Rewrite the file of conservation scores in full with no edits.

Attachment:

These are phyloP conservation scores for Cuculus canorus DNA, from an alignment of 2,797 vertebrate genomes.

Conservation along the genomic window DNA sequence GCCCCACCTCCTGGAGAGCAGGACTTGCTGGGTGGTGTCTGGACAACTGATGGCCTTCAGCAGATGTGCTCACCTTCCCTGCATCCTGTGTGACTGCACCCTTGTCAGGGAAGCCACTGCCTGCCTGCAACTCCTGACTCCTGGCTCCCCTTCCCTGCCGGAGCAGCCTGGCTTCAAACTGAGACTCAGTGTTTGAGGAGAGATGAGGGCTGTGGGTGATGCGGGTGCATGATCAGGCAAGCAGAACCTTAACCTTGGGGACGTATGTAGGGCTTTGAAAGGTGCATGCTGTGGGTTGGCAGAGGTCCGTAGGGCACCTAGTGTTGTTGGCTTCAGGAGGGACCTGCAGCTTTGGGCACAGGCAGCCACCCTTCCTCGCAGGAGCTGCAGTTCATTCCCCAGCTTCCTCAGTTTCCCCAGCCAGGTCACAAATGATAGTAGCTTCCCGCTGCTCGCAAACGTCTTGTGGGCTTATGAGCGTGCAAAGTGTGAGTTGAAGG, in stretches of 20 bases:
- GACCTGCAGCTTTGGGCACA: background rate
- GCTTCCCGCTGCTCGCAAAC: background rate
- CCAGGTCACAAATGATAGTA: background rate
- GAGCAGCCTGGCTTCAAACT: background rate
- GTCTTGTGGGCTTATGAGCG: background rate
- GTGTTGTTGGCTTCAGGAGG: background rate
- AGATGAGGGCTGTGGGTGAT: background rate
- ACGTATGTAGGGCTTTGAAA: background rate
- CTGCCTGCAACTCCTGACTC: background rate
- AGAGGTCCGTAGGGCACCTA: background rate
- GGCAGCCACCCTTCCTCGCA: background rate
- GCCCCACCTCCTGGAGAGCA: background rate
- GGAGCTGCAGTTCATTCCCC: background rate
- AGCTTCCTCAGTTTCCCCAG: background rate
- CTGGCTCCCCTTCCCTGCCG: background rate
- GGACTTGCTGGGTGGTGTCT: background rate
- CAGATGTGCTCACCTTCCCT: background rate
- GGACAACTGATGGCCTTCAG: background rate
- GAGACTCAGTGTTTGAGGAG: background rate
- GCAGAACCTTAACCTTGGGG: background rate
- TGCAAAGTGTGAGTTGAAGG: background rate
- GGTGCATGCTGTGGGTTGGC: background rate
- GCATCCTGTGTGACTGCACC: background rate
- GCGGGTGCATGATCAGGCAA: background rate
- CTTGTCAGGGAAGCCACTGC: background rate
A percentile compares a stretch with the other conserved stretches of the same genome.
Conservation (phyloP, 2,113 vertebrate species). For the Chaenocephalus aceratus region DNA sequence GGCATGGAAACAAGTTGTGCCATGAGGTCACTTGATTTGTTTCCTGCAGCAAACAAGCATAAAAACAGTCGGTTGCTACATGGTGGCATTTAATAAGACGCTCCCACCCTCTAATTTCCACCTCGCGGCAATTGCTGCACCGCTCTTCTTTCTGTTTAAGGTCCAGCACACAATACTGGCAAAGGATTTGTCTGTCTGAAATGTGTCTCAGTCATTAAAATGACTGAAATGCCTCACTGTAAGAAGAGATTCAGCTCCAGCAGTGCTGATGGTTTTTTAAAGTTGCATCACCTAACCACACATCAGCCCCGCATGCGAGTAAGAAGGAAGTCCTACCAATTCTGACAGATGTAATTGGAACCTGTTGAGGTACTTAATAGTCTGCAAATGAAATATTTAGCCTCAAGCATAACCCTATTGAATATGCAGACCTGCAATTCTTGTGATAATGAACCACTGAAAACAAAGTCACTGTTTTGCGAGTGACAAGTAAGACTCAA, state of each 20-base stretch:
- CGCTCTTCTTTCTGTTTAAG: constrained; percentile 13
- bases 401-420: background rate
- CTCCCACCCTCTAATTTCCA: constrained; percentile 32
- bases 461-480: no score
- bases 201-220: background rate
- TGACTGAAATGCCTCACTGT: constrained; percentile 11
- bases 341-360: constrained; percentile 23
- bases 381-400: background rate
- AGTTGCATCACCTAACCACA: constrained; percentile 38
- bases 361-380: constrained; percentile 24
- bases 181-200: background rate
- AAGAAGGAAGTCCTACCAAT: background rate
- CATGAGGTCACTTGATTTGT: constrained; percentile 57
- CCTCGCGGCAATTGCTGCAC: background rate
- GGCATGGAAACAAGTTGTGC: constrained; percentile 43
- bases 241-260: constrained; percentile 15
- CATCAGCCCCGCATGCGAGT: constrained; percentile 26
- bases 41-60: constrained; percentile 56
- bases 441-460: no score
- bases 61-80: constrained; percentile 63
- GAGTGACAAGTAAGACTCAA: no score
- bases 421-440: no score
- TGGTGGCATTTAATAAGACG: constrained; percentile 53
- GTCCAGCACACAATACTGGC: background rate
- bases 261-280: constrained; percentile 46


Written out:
These are phyloP conservation scores for Cuculus canorus DNA, from an alignment of 2,797 vertebrate genomes.

Conservation along the genomic window DNA sequence GCCCCACCTCCTGGAGAGCAGGACTTGCTGGGTGGTGTCTGGACAACTGATGGCCTTCAGCAGATGTGCTCACCTTCCCTGCATCCTGTGTGACTGCACCCTTGTCAGGGAAGCCACTGCCTGCCTGCAACTCCTGACTCCTGGCTCCCCTTCCCTGCCGGAGCAGCCTGGCTTCAAACTGAGACTCAGTGTTTGAGGAGAGATGAGGGCTGTGGGTGATGCGGGTGCATGATCAGGCAAGCAGAACCTTAACCTTGGGGACGTATGTAGGGCTTTGAAAGGTGCATGCTGTGGGTTGGCAGAGGTCCGTAGGGCACCTAGTGTTGTTGGCTTCAGGAGGGACCTGCAGCTTTGGGCACAGGCAGCCACCCTTCCTCGCAGGAGCTGCAGTTCATTCCCCAGCTTCCTCAGTTTCCCCAGCCAGGTCACAAATGATAGTAGCTTCCCGCTGCTCGCAAACGTCTTGTGGGCTTATGAGCGTGCAAAGTGTGAGTTGAAGG, in stretches of 20 bases:
- GACCTGCAGCTTTGGGCACA: background rate
- GCTTCCCGCTGCTCGCAAAC: background rate
- CCAGGTCACAAATGATAGTA: background rate
- GAGCAGCCTGGCTTCAAACT: background rate
- GTCTTGTGGGCTTATGAGCG: background rate
- GTGTTGTTGGCTTCAGGAGG: background rate
- AGATGAGGGCTGTGGGTGAT: background rate
- ACGTATGTAGGGCTTTGAAA: background rate
- CTGCCTGCAACTCCTGACTC: background rate
- AGAGGTCCGTAGGGCACCTA: background rate
- GGCAGCCACCCTTCCTCGCA: background rate
- GCCCCACCTCCTGGAGAGCA: background rate
- GGAGCTGCAGTTCATTCCCC: background rate
- AGCTTCCTCAGTTTCCCCAG: background rate
- CTGGCTCCCCTTCCCTGCCG: background rate
- GGACTTGCTGGGTGGTGTCT: background rate
- CAGATGTGCTCACCTTCCCT: background rate
- GGACAACTGATGGCCTTCAG: background rate
- GAGACTCAGTGTTTGAGGAG: background rate
- GCAGAACCTTAACCTTGGGG: background rate
- TGCAAAGTGTGAGTTGAAGG: background rate
- GGTGCATGCTGTGGGTTGGC: background rate
- GCATCCTGTGTGACTGCACC: background rate
- GCGGGTGCATGATCAGGCAA: background rate
- CTTGTCAGGGAAGCCACTGC: background rate
A percentile compares a stretch with the other conserved stretches of the same genome.
Conservation (phyloP, 2,113 vertebrate species). For the Chaenocephalus aceratus region DNA sequence GGCATGGAAACAAGTTGTGCCATGAGGTCACTTGATTTGTTTCCTGCAGCAAACAAGCATAAAAACAGTCGGTTGCTACATGGTGGCATTTAATAAGACGCTCCCACCCTCTAATTTCCACCTCGCGGCAATTGCTGCACCGCTCTTCTTTCTGTTTAAGGTCCAGCACACAATACTGGCAAAGGATTTGTCTGTCTGAAATGTGTCTCAGTCATTAAAATGACTGAAATGCCTCACTGTAAGAAGAGATTCAGCTCCAGCAGTGCTGATGGTTTTTTAAAGTTGCATCACCTAACCACACATCAGCCCCGCATGCGAGTAAGAAGGAAGTCCTACCAATTCTGACAGATGTAATTGGAACCTGTTGAGGTACTTAATAGTCTGCAAATGAAATATTTAGCCTCAAGCATAACCCTATTGAATATGCAGACCTGCAATTCTTGTGATAATGAACCACTGAAAACAAAGTCACTGTTTTGCGAGTGACAAGTAAGACTCAA, state of each 20-base stretch:
- CGCTCTTCTTTCTGTTTAAG: constrained; percentile 13
- bases 401-420: background rate
- CTCCCACCCTCTAATTTCCA: constrained; percentile 32
- bases 461-480: no score
- bases 201-220: background rate
- TGACTGAAATGCCTCACTGT: constrained; percentile 11
- bases 341-360: constrained; percentile 23
- bases 381-400: background rate
- AGTTGCATCACCTAACCACA: constrained; percentile 38
- bases 361-380: constrained; percentile 24
- bases 181-200: background rate
- AAGAAGGAAGTCCTACCAAT: background rate
- CATGAGGTCACTTGATTTGT: constrained; percentile 57
- CCTCGCGGCAATTGCTGCAC: background rate
- GGCATGGAAACAAGTTGTGC: constrained; percentile 43
- bases 241-260: constrained; percentile 15
- CATCAGCCCCGCATGCGAGT: constrained; percentile 26
- bases 41-60: constrained; percentile 56
- bases 441-460: no score
- bases 61-80: constrained; percentile 63
- GAGTGACAAGTAAGACTCAA: no score
- bases 421-440: no score
- TGGTGGCATTTAATAAGACG: constrained; percentile 53
- GTCCAGCACACAATACTGGC: background rate
- bases 261-280: constrained; percentile 46